Table of Contents

  • Foreword / Irene Silverblatt
  • Acknowledgments
  • Introduction: Racial Identities and Their Interpreters in Colonial Latin America / Andrew B. Fisher and Matthew D. O’Hara
  • 1. Aristocracy on the Auction Block: Race, Lords, and the Perpetuity Controversy of Sixteenth-Century Peru / Jeremy Mumford
  • 2. A Market of Identities: Women, Trade, and Ethnic Labels in Colonial Potosí­ / Jane E. Mangan
  • 3. Legally Indian: Inquisitorial Readings of Indigenous Identity in New Spain / David Tavárez
  • 4. The Many Faces of Colonialism in Two Iberoamerican Borderlands: Northern New Spain and the Eastern Lowlands of Charcas / Cynthia Radding
  • 5. Humble Slaves and Loyal Vassals: Free Africans and Their Descendents in Eighteenth-Century Minas Gerais, Brazil / Mariana L. R. Dantas
  • 6. Purchasing Whiteness: Conversations of the Essence of Parso-ness and Mulatto-ness at the End of Empire / Ann Twinam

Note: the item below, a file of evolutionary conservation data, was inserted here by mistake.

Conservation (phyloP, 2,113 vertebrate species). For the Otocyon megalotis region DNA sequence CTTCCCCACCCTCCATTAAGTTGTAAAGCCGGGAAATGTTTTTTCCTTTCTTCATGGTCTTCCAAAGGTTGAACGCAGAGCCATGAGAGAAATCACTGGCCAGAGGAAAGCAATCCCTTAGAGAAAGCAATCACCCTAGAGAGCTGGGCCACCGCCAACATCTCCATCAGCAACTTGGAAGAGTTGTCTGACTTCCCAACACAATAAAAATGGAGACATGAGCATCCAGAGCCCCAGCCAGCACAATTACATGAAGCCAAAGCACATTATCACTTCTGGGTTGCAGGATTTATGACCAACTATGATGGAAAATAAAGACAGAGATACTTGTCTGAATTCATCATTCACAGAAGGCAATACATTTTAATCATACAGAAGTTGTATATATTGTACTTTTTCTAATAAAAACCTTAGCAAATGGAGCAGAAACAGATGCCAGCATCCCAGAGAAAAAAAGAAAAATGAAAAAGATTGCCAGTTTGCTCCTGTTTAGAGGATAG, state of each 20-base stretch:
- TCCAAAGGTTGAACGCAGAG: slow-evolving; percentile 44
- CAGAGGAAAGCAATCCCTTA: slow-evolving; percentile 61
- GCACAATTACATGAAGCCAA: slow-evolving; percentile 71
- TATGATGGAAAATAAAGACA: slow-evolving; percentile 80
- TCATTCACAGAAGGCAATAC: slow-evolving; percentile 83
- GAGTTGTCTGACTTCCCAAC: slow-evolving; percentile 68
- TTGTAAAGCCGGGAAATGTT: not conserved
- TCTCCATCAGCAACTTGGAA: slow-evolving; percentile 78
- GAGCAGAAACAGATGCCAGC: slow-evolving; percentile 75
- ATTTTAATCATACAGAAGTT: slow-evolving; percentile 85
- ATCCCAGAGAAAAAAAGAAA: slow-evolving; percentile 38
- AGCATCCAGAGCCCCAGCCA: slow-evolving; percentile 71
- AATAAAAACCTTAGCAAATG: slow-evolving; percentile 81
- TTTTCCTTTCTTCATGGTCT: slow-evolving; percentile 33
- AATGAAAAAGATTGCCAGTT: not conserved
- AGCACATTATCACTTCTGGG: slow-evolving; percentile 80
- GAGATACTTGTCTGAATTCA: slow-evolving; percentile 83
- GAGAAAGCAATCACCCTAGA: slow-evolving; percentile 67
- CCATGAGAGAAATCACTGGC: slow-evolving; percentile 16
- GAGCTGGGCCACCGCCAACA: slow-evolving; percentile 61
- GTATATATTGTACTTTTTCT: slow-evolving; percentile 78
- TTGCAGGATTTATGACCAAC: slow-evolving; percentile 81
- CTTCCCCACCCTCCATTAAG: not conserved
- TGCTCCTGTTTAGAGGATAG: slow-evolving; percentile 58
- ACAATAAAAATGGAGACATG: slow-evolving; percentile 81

• 7. Patricians and Plebians in Late Colonial Charcas: Identity, Representation, and Colonialism / Sergio Serulnikov
  • 8. Conjuring Identities: Race, Nativeness, Local Citizenship, and Royal Slavery on an Imperial Frontier (Revisiting El Cobre, Cuba) / María Elena Díaz
  • 9. Indigenous Citizenship: Liberalism, Political Participation, and Ethic Identity in Post-Independence Oaxaca and Yucatán / Karen D. Caplan
  • Conclusion / R. Douglas Cope
  • Bibliography
  • Contributors
  • Index
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Racial, Religious, and Civic Creole Identity in Colonial Spanish America

Posted in Articles, Arts, Caribbean/Latin America, Media Archive, Mexico, Religion on 2011-11-30 03:17Z by Steven

Racial, Religious, and Civic Creole Identity in Colonial Spanish America

The Journal of American History
Volume 17, Issue 3 (Fall 2005)
pages 420-437
DOI: 10.1093/alh/aji024